Elizabeth M. Lamb, Scott Adkins, Kenneth D. Shuler, and Pamela D. Roberts2 1. This document is HS-808, one of a series of the Horticultural Sciences Department, Florida Cooperative Extension Service, Institute of Food and Agricultural Sciences, University of Florida. Original publication date July 2001. Reviewed May 2008. Visit the EDIS Web Site at http://edis.ifas.ufl.edu. 2. Elizabeth M. Lamb, Assistant Professor, Horticultural Sciences Department, Indian River Research and Education Center, Institute of Food and Agricultural Sciences, University of Florida, Fort Pierce, FL 34945 Scott Adkins, Research Plant Pathologist, USDA-ARS/United States Horticultural Research Laboratory, Fort Pierce, FL 34945 Kenneth D. Shuler, Vegetable Extension Agent IV, Palm Beach County Cooperative Extension Service, West Palm Beach, FL 33415 Pamela D. Roberts, Assistant Professor, Plant Pathology Department, Southwest Florida Research and Education Center, Institute of Food and Agricultural Sciences, University of Florida, Immokalee, FL 34142 Pepper mild mottle virus (PMMoV) occurs worldwide in field-grown bell, hot and ornamental pepper species. It has also been found in greenhouse pepper cultivars in Canada and Spain where greenhouse production practices are ideal for rapid spread of the disease. PMMoV has only recently been identified in commercial bell pepper fields in Florida, initially in Southwest Florida in January 2000 and then in Southeast Florida in December 2000. Disease incidence (the percentage of plants infected) of up to 30% was estimated in the Florida outbreaks. Because foliar symptoms can be mild, infected plants may not be noticed until the fruit symptoms are evident; resulting in spread to neighboring plants and higher yield losses. PMMoV is in the tobacco mosaic virus (TMV or tobamovirus) family. It is spread by mechanical transmission and by infected seed but cannot be transmitted by insects. The virus is identified by the symptoms it causes on indicator host plants, serological methods such as ELISA and the morphology of inclusion bodies induced by the virus in host plant cells. A reputable laboratory should be used to ensure accurate identification of the virus. Symptoms caused by PMMoV on pepper plants may vary between cultivars. Infected leaves are frequently puckered and mottled yellow or light green (Figure 1). Leaf symptoms are more evident on younger leaves. Leaf mottling on pepper plants caused by PMMoV Plants can be stunted, especially when the infection occurs early in the plants development (Figure 2).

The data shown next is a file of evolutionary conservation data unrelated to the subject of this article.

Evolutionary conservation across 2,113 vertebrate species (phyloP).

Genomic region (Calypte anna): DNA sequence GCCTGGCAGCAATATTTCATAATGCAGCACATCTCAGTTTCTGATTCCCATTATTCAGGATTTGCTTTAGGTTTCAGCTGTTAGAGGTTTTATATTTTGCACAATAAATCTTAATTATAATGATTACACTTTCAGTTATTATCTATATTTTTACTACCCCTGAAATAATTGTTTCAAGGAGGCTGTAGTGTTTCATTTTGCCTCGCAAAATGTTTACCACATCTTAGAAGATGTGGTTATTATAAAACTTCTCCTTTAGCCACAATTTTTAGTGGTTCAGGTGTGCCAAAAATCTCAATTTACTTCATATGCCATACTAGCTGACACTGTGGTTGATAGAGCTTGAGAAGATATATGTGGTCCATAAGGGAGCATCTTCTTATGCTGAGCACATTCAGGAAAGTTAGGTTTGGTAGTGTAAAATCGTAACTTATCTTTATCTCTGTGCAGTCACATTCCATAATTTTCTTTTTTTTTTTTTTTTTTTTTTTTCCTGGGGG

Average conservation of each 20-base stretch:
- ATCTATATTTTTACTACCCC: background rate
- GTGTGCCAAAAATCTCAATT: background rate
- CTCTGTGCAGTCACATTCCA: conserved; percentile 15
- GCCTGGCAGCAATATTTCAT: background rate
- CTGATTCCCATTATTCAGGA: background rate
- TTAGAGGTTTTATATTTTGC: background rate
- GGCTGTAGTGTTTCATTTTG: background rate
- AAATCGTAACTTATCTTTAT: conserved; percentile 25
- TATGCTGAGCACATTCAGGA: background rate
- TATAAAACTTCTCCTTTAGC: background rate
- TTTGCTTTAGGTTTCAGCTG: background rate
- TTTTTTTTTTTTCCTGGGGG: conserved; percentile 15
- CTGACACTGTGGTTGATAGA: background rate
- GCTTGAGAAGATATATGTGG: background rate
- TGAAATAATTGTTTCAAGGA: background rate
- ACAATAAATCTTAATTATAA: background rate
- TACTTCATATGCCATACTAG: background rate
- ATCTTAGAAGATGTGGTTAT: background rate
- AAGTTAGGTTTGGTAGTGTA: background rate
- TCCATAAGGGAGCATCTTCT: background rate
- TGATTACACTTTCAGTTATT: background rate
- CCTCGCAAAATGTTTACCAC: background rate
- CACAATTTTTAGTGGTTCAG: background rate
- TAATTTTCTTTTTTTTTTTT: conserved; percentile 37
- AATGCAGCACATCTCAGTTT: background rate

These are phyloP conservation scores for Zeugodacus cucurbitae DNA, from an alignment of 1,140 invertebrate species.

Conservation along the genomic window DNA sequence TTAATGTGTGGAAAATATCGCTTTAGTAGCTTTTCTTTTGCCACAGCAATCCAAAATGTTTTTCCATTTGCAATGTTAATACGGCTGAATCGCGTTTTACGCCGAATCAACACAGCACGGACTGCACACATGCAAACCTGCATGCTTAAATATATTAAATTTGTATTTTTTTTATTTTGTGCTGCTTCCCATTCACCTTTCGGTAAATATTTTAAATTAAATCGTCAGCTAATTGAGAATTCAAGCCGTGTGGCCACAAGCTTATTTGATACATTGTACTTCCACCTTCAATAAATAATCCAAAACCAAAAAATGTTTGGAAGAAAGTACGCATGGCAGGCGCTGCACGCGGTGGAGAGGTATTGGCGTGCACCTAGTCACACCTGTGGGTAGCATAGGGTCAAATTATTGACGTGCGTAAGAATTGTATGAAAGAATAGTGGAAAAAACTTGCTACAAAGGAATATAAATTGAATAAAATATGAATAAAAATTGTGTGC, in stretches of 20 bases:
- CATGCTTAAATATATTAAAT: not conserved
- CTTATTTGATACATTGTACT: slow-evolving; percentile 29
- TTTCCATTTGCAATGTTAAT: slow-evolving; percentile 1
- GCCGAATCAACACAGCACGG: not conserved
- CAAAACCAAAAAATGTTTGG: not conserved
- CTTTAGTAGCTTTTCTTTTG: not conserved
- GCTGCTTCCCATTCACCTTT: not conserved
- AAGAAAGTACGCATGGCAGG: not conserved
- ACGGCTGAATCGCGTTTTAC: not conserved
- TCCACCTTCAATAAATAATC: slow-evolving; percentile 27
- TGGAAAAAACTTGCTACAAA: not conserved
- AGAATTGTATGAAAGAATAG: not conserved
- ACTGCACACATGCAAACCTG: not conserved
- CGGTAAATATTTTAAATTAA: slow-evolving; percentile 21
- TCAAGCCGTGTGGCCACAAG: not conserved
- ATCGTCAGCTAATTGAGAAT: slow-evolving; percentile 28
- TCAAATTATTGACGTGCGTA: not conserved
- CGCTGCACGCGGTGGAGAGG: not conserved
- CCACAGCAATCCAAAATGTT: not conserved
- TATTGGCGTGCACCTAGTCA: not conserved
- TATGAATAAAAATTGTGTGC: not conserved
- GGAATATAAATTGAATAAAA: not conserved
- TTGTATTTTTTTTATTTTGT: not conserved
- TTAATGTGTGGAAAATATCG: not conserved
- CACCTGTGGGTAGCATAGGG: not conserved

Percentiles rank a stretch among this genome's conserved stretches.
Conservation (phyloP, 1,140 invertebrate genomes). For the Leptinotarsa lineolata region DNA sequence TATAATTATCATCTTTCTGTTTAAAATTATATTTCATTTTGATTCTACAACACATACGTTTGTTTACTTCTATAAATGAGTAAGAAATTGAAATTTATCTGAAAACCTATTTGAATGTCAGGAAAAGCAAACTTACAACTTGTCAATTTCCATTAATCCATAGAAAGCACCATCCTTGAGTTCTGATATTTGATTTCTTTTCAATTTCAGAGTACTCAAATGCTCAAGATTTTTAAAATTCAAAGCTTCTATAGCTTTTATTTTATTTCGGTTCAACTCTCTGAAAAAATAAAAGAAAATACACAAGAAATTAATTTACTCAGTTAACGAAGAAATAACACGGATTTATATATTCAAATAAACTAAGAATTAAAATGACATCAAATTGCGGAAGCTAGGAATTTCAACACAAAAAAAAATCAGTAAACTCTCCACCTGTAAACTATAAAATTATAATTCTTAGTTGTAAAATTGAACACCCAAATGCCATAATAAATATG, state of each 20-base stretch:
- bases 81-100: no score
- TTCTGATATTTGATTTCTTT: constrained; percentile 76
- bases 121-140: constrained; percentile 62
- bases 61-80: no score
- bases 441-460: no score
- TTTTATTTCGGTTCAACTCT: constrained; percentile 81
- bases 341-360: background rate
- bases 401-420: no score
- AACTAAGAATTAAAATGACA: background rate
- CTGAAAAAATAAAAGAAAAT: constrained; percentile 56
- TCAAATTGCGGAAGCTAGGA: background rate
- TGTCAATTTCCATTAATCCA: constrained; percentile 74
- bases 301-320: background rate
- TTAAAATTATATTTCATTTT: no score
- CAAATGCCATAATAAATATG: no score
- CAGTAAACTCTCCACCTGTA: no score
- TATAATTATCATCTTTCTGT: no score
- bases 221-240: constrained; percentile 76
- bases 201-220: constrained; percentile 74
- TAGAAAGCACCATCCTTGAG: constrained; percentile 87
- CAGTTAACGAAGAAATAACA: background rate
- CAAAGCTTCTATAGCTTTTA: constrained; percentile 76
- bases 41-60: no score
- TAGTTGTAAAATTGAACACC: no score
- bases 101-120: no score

Pepper Mild Mottle Virus 2 Stunting of young plant caused by PMMoV Although infected fruit can be reduced in size and show variations in color (mottling and color changes at maturity), the most obvious symptom is the distorted or lumpy appearance of the fruit (Figure 3). Older fruit may develop brown streaks or splotches. Virus symptoms on green pepper fruit (uninfected fruit bottom left) Most cultivars and species of pepper (genus Capsicum) are susceptible to PMMoV. However, this virus does not affect tomato, eggplant or tobacco, which are in the same family (Solanaceae). Avoidance is the best means of control. Only seed that has been tested and determined to be free of the virus should be planted. Infected seed can be treated with heat, acid, or trisodium phosphate, but virus both on the seed surface and inside the seed must be removed to ensure freedom from disease. Seed treatments can reduce the seed germination percentage even if done accurately. Although the gene for resistance has been identified, there are very few resistant field cultivars available in the US. The virus enters the plant through microscopic abrasions or wounds. There are no chemical or biological control methods that can be used to control the disease once the plant is infected. Like other members of this family of viruses, the virus is very stable and can be present on skin, clothing, tools and equipment so infected plants should be handled as little as possible and infected fields should be worked (staked, tied, harvested, sprayed, etc.) last to avoid spreading the virus to uninfected areas. Infected plants should only be removed if elimination can be done without contact with healthy plants. A symptomless plant on either side of those removed should also be rogued, as it is likely that they are also infected. Some viruses can be spread through smoke so diseased plants should be disposed of by composting or burying them away from fields where peppers will be grown rather than by burning them. Viruses in the tobacco mosaic virus family are notoriously easy to spread and difficult to eliminate. To reduce spread of the disease, anyone working with the plants should wash their hands with 70% alcohol or strong soap, also cleaning under the nails. Clothing should be washed as frequently as possible. Equipment should be washed and then cleaned with 3% trisodium phosphate and not rinsed. Stakes from infected areas of the field should be discarded or soaked in 3% trisodium phosphate before being reused. Household bleach can also be used to clean equipment or stakes. Diseased plant material will remain infectious until completely broken down. Tillage, increased irrigation, and high temperatures encourage the breakdown of plant material in the soil. Any infected plant material in the soil can serve as a source of inoculum for subsequent crops so crop rotation should be practiced, if possible. Volunteer peppers and weeds, particularly those in the Solanaceae family (such as nightshades), should be removed to reduce possible sources of infections. Accurate identification is important to avoid yield loss. Other pepper viruses can have similar symptoms but may be spread and controlled through different means. For example, pepper mottle virus, which has somewhat similar symptoms and is also found in Florida, is transmitted by aphids and not by mechanical means. Check with a laboratory that does virus testing, or with your local Cooperative Extension office for identification.